UPDATE: An alert reader expressed surprise that The Epiphany is not an option given in the NZ lectionary booklet for Sunday. I have checked the rules of The Anglican Church of Or – yes, that is correct, The Epiphany is an option for Sunday 1 January, giving 36 licit combinations of readings for a Eucharist. Fuller blog post about this to follow.
The Anglican Church of Or (NZ Anglicanism) abandons all pretence of common prayer on a Sunday that I would wager when there are even fewer people in our pews than a usual Sunday [woops! I just forgot: we (on purpose?!) have no idea of our numbers on a “usual Sunday”]. There are
28 36 licit combinations of readings for a Eucharist on 1 January.
Shall we count “White” as the liturgical colour as being “common prayer”?! Except… in the Anglican Church of Or, the liturgical colours in the lectionary booklet are “not mandatory but reflect common practice in most parishes. Traditional or local uses may be followed” (page 4). I would put money on it that white will not be unanimous.
The original 1989 New Zealand Prayer Book He Karakia Mihinare o Aotearoa was clear: The Naming of Jesus, 1 January was a Holy Day “in bold type” which “take precedence over Sundays and all other days of commemoration or of special observance” (page7). But the Anglican Church of Or wants to constantly increase individual choice (don’t mention that the etymology of “heresy” is the Greek word for “choice”, or that “orthodoxy” actually means “right worship”!)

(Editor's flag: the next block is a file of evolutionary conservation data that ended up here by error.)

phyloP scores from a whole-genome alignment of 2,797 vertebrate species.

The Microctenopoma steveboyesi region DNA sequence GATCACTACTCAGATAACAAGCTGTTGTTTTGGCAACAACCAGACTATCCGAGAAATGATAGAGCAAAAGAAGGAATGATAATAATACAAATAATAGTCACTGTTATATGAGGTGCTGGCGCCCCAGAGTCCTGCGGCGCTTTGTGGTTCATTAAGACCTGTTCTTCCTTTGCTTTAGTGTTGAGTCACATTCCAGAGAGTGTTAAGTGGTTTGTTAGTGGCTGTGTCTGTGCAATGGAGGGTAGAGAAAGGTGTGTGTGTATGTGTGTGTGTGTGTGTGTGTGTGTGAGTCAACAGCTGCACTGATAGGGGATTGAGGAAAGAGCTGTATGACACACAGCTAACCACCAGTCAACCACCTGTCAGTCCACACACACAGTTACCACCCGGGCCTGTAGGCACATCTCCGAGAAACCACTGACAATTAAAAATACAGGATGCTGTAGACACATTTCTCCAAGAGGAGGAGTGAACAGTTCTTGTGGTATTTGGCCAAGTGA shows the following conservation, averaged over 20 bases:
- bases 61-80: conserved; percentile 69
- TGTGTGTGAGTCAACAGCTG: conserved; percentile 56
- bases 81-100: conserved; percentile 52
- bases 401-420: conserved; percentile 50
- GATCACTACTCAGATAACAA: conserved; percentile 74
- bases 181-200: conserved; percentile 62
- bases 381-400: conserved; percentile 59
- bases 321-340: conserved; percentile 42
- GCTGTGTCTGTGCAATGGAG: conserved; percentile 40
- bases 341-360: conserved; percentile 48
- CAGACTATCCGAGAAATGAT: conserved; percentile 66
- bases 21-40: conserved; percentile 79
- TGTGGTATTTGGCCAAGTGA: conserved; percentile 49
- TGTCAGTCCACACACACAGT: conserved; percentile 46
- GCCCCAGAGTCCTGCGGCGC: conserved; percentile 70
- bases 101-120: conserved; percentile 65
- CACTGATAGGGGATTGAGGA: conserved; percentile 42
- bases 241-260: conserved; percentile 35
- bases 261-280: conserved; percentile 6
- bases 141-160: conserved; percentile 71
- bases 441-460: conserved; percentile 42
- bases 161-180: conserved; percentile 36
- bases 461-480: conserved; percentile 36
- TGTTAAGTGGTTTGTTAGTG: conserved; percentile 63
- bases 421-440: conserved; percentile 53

There will be those who, this Sunday, celebrate the Feast of the Holy Family. Others still will celebrate the Solemnity of the Blessed Virgin Mary, the Mother of God, The Octave Day of Christmas. There will be those who do not draw from the church’s tradition, but construct a service ex nihilo.
• collect/opening prayer reflection 1st Sunday after Christmas [Common Worship CofE]
you have poured upon us the new light of your incarnate Word:
Grant that this light, enkindled in our hearts, may shine forth in our lives;
through Jesus Christ our Lord, who lives and reigns with you,
in the unity of the Holy Spirit, one God, now and for ever. Amen.
“The collect has as its source the Sarum collect for a Mass celebrated on Christmas Day. Its ultimate source is the dawn stational Mass at St. Anastasia’s found in the Gregorian Sacramentary (no. 42). It entered the Prayer Book in 1928 as the collect of the second Sunday after Christmas Day.” [Commentary on the American Prayer Book – Marion J. Hatchett]
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